Bone broth contains a lot of beneficial properties that promote gut health and could help deal with situations like leaky gut.  A well-prepared broth should aid in the strengthening of the gastrointestinal lining of the gut thereby boosting gut health.

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Supports Digestion and Boosts Immunity

Bone broth is a rich source of amino acids which perform several functions including boosting the immune system and supporting digestion.

What To Consider When Feeding Your Baby Bone Broth

Before feeding your baby bone broth, there are several things you need to consider.


If your baby is yet to start taking breast milk in a feeder bottle, it might not be best to give them bone broth at this stage. You should wait till your baby is about 6 months to a year old before considering adding bone broth to their diet.


Definitely you won’t want to feed your baby too much bone broth but how much is too much exactly? As with other foods, you want to introduce bone broth into your baby’s diet in small portions. You can easily fill up their feeder bottle and let them take as much as they want or you can feed them in small quantities with a tablespoon.

Note that while bone broth makes a great addition to your baby’s diet, it shouldn’t be a replacement for solids or breast milk. Instead, bone broth should be considered as a supplement.

Bone Broth For Babies Recipe

When making bone broth, the ingredients more or less determine how you want your bone broth to taste like and the benefits your baby will get. Simply put, the more ingredients you add, the more benefits for your baby.


  • 2 pounds of high-quality chicken or beef bones
  • Two tablespoons apple cider vinegar
  • Two diced carrots
  • Two celery stalks
  • ½ tablespoon unrefined salt
  • 1 teaspoon peppercorns
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How To Prepare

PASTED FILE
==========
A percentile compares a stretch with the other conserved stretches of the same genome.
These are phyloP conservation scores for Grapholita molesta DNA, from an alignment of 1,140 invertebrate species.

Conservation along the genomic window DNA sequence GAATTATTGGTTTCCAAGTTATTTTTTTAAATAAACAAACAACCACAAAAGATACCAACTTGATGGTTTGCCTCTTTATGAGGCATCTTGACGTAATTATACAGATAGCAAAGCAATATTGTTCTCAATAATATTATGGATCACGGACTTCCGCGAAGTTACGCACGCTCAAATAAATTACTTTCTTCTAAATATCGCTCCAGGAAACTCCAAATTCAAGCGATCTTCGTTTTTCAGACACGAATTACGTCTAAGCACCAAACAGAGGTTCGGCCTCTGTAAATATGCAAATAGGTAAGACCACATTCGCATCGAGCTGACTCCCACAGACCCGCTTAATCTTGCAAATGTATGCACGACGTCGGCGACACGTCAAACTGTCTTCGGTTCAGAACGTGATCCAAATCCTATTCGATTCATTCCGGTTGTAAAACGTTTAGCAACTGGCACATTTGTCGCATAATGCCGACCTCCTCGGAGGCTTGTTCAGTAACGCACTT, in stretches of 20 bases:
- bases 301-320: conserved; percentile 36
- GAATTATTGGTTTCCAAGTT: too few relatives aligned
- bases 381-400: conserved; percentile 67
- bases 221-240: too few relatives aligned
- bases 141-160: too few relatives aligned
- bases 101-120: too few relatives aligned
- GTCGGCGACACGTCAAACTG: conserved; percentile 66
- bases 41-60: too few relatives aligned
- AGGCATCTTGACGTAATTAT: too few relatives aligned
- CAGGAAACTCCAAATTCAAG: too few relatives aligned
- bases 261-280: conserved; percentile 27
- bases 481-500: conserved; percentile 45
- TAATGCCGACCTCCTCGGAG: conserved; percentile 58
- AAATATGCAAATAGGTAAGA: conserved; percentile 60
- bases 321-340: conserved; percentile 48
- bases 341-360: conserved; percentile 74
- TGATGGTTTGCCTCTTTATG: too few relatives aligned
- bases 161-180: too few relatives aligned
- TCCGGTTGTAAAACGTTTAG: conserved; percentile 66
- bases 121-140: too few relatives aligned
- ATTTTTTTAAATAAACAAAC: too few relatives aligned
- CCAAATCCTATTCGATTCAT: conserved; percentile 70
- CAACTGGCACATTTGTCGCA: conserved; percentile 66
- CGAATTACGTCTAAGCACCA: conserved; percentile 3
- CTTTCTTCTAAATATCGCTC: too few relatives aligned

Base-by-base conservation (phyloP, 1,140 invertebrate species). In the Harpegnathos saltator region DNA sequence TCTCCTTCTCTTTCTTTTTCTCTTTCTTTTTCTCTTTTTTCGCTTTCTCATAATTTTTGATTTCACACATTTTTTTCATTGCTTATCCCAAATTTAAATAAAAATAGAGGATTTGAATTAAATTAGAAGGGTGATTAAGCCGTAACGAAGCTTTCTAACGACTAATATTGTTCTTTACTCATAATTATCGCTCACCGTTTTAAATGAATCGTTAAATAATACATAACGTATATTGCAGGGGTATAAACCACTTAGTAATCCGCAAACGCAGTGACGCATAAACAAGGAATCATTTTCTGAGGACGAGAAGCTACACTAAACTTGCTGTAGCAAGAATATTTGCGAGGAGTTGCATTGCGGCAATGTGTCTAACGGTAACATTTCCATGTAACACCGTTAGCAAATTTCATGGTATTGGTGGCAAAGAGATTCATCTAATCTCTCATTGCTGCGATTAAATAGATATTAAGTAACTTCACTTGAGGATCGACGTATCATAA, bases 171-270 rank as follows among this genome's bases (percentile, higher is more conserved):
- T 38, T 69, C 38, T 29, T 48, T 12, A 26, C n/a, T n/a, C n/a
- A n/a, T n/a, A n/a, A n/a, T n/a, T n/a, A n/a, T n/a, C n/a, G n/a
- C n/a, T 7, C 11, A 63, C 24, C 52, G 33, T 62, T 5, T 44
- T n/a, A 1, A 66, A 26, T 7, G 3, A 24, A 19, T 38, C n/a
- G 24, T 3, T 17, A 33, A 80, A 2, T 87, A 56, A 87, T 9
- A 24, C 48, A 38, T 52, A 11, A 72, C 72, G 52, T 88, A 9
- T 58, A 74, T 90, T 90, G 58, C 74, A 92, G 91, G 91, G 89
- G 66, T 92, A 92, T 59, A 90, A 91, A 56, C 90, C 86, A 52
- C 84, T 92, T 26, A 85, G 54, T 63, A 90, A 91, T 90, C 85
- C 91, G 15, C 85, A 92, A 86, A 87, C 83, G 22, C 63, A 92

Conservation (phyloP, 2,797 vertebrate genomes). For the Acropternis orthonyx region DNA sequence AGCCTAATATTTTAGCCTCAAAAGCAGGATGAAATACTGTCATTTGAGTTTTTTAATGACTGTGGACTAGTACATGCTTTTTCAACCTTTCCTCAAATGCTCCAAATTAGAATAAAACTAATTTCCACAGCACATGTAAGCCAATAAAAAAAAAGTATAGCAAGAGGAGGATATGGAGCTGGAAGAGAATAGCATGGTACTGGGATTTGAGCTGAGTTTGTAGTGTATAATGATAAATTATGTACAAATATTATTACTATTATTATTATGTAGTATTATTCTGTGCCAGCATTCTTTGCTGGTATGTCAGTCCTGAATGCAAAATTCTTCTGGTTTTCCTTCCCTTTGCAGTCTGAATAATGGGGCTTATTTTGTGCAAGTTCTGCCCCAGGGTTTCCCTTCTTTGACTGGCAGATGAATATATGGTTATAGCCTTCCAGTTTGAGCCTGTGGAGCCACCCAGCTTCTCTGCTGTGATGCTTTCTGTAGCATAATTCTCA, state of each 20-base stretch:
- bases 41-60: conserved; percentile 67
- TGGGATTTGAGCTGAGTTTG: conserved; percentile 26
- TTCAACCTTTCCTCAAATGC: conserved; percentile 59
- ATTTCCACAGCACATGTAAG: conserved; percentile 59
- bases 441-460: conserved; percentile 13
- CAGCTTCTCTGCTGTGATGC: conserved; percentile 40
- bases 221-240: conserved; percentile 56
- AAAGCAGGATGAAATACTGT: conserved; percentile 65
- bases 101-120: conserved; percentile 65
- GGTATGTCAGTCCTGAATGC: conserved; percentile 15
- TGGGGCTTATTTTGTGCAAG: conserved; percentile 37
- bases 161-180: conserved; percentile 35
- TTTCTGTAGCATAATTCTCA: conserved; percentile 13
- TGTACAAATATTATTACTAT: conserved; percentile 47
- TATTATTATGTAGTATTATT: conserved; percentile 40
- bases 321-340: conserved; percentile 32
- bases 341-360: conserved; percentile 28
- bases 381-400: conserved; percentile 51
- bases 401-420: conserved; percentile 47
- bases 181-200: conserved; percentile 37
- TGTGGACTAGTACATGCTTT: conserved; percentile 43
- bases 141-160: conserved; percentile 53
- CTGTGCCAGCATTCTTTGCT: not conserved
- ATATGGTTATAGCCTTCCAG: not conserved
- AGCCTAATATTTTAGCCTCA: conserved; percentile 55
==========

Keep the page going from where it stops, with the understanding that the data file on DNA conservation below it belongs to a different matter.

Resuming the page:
Before you start making your bone broth, you can blanch the bones to boost the flavor of the broth. You can also go ahead with raw bones and still achieve a great bone broth.

To start, get a slow cooker or a large stockpot. Place all the bones in the pot and fill it with water until the bones are submerged. Add apple cider vinegar to help liberate the minerals from the bones. Let the entire mixture sit 30 minutes.

Next, add all your vegetables, spices, herbs, and any extra ingredient to the pot and bring it to a boil.  Once it starts boiling, reduce to a gentle simmer and leave it for 24 hours.

Within the first two hours, a film will float to the surface of the broth. Scoop the film with a spoon and discard it.

Once the broth is cooked, turn off the heat and let the broth sit for some time to cool.

Once cooled, drain the broth through a sieve or colander into a large container

You can now serve the delicious broth and store the remainder in mason jars for future use.


While bone broth is a highly nutritious meal, not every child will want it. If your baby rejects bone broth, you shouldn’t force them to consume it. Instead try again and again after a few days. When feeding your baby bone broth, try starting small – one tablespoon at a time. If done right, your baby should fall in love with bone broth and request for more.

About the author


Kelvin Omere